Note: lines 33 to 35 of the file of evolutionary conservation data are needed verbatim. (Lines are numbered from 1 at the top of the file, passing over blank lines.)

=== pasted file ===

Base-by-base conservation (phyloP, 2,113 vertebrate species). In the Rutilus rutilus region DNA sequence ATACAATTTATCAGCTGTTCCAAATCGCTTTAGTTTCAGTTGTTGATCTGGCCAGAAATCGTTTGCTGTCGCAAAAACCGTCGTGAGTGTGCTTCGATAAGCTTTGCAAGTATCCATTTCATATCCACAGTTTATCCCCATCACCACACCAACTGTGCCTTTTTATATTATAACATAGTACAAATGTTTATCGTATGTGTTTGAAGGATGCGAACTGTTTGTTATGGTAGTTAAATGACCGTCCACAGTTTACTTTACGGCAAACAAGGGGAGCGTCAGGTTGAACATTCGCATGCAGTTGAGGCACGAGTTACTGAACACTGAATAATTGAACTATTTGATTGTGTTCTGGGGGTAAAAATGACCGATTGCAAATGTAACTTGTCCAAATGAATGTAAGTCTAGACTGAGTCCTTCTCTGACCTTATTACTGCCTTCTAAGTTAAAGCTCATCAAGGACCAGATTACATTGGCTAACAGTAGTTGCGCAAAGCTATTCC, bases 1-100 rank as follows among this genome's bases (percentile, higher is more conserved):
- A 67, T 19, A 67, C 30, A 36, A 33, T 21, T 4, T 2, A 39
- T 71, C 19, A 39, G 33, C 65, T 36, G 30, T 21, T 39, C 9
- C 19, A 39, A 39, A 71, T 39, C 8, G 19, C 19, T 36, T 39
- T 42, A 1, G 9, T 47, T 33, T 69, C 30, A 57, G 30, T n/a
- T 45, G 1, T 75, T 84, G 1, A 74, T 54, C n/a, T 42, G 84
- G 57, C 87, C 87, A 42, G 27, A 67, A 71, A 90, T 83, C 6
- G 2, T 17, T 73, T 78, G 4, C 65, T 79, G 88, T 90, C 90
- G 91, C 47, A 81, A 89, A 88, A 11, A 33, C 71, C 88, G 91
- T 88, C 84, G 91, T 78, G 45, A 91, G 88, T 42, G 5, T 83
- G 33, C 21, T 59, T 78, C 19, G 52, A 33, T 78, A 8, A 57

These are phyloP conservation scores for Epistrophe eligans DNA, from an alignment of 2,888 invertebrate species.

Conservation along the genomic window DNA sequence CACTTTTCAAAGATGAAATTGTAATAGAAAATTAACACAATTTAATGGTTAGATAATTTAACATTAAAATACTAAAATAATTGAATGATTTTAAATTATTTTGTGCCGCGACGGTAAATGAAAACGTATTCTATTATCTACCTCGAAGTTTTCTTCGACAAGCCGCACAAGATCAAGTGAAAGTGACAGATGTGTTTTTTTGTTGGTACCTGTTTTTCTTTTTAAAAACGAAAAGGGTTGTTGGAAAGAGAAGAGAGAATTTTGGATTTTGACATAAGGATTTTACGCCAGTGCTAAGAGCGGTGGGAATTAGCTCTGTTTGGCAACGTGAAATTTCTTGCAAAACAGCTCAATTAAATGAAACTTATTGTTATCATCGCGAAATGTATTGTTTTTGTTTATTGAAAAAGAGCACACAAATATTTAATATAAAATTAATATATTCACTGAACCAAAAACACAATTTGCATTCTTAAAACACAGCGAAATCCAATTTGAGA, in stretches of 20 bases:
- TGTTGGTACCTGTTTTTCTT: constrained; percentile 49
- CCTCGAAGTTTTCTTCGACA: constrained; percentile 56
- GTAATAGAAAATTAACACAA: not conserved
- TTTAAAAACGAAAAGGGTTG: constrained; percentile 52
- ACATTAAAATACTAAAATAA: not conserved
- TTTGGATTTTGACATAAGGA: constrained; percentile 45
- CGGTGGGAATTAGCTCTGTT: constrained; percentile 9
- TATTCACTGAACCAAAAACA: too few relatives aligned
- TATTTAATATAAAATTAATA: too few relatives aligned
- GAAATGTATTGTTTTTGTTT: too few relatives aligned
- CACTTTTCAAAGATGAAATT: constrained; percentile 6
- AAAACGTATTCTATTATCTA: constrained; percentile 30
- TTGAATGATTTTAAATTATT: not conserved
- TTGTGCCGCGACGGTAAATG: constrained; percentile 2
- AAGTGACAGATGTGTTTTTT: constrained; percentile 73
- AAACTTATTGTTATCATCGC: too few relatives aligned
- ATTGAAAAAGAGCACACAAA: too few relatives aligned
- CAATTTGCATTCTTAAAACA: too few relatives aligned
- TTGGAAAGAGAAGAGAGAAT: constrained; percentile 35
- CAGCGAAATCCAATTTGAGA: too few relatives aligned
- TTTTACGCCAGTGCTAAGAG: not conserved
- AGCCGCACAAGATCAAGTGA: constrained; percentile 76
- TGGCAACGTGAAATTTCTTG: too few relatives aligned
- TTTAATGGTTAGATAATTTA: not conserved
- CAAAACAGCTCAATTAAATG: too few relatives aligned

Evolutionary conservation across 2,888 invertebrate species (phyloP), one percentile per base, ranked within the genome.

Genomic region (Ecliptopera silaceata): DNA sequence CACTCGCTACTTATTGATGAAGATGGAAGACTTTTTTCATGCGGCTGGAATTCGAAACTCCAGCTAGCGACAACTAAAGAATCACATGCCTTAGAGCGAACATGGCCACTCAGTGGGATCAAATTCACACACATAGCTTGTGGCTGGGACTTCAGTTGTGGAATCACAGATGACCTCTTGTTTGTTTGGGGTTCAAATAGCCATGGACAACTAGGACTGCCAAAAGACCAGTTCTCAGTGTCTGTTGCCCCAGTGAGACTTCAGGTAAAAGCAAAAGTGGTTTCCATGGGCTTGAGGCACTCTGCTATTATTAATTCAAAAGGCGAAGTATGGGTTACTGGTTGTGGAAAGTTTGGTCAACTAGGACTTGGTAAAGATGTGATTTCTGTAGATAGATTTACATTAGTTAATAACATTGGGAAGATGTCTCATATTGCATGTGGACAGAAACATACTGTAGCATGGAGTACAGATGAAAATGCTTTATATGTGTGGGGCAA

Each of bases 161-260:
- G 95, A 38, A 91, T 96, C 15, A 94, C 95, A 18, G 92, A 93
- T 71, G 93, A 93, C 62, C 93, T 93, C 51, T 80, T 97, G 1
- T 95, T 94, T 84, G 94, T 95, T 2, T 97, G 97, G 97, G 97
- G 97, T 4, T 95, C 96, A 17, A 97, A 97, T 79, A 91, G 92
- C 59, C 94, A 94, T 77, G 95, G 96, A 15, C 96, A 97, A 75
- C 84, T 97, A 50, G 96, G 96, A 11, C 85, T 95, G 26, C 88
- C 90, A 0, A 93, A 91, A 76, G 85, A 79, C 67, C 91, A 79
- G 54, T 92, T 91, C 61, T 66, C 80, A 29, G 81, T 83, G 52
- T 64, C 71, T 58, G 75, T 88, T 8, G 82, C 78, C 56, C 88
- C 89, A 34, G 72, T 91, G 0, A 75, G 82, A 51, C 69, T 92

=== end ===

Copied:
- CAGCGAAATCCAATTTGAGA: too few relatives aligned
- TTTTACGCCAGTGCTAAGAG: not conserved
- AGCCGCACAAGATCAAGTGA: constrained; percentile 76